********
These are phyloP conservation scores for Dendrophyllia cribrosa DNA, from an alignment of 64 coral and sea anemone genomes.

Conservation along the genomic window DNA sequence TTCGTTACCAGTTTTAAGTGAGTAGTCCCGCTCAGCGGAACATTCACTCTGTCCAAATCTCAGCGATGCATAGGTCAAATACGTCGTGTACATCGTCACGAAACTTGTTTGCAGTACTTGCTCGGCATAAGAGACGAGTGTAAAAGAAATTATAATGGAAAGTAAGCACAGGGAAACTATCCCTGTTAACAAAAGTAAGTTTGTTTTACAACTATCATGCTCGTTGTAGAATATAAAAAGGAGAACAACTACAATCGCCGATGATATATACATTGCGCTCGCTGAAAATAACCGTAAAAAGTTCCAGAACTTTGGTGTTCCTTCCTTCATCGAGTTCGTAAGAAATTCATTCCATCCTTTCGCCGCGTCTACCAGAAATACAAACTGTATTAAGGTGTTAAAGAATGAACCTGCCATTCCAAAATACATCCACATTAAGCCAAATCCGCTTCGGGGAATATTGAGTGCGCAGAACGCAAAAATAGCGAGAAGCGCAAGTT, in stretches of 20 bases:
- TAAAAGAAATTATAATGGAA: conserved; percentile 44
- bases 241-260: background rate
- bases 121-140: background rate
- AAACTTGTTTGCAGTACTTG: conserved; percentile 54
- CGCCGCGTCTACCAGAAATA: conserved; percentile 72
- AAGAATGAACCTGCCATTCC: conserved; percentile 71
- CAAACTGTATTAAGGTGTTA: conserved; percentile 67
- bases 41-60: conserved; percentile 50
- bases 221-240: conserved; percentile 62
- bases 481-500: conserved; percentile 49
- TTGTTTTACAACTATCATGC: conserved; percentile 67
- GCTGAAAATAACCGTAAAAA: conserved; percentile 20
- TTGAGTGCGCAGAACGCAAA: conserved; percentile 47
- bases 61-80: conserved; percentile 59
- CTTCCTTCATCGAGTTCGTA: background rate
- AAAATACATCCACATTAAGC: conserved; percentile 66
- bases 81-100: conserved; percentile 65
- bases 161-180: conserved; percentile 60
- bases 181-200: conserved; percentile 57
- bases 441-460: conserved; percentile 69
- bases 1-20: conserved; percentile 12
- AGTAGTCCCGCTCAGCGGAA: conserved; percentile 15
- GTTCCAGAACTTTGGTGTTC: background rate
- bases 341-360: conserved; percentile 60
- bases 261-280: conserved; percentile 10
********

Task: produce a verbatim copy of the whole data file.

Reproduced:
These are phyloP conservation scores for Dendrophyllia cribrosa DNA, from an alignment of 64 coral and sea anemone genomes.

Conservation along the genomic window DNA sequence TTCGTTACCAGTTTTAAGTGAGTAGTCCCGCTCAGCGGAACATTCACTCTGTCCAAATCTCAGCGATGCATAGGTCAAATACGTCGTGTACATCGTCACGAAACTTGTTTGCAGTACTTGCTCGGCATAAGAGACGAGTGTAAAAGAAATTATAATGGAAAGTAAGCACAGGGAAACTATCCCTGTTAACAAAAGTAAGTTTGTTTTACAACTATCATGCTCGTTGTAGAATATAAAAAGGAGAACAACTACAATCGCCGATGATATATACATTGCGCTCGCTGAAAATAACCGTAAAAAGTTCCAGAACTTTGGTGTTCCTTCCTTCATCGAGTTCGTAAGAAATTCATTCCATCCTTTCGCCGCGTCTACCAGAAATACAAACTGTATTAAGGTGTTAAAGAATGAACCTGCCATTCCAAAATACATCCACATTAAGCCAAATCCGCTTCGGGGAATATTGAGTGCGCAGAACGCAAAAATAGCGAGAAGCGCAAGTT, in stretches of 20 bases:
- TAAAAGAAATTATAATGGAA: conserved; percentile 44
- bases 241-260: background rate
- bases 121-140: background rate
- AAACTTGTTTGCAGTACTTG: conserved; percentile 54
- CGCCGCGTCTACCAGAAATA: conserved; percentile 72
- AAGAATGAACCTGCCATTCC: conserved; percentile 71
- CAAACTGTATTAAGGTGTTA: conserved; percentile 67
- bases 41-60: conserved; percentile 50
- bases 221-240: conserved; percentile 62
- bases 481-500: conserved; percentile 49
- TTGTTTTACAACTATCATGC: conserved; percentile 67
- GCTGAAAATAACCGTAAAAA: conserved; percentile 20
- TTGAGTGCGCAGAACGCAAA: conserved; percentile 47
- bases 61-80: conserved; percentile 59
- CTTCCTTCATCGAGTTCGTA: background rate
- AAAATACATCCACATTAAGC: conserved; percentile 66
- bases 81-100: conserved; percentile 65
- bases 161-180: conserved; percentile 60
- bases 181-200: conserved; percentile 57
- bases 441-460: conserved; percentile 69
- bases 1-20: conserved; percentile 12
- AGTAGTCCCGCTCAGCGGAA: conserved; percentile 15
- GTTCCAGAACTTTGGTGTTC: background rate
- bases 341-360: conserved; percentile 60
- bases 261-280: conserved; percentile 10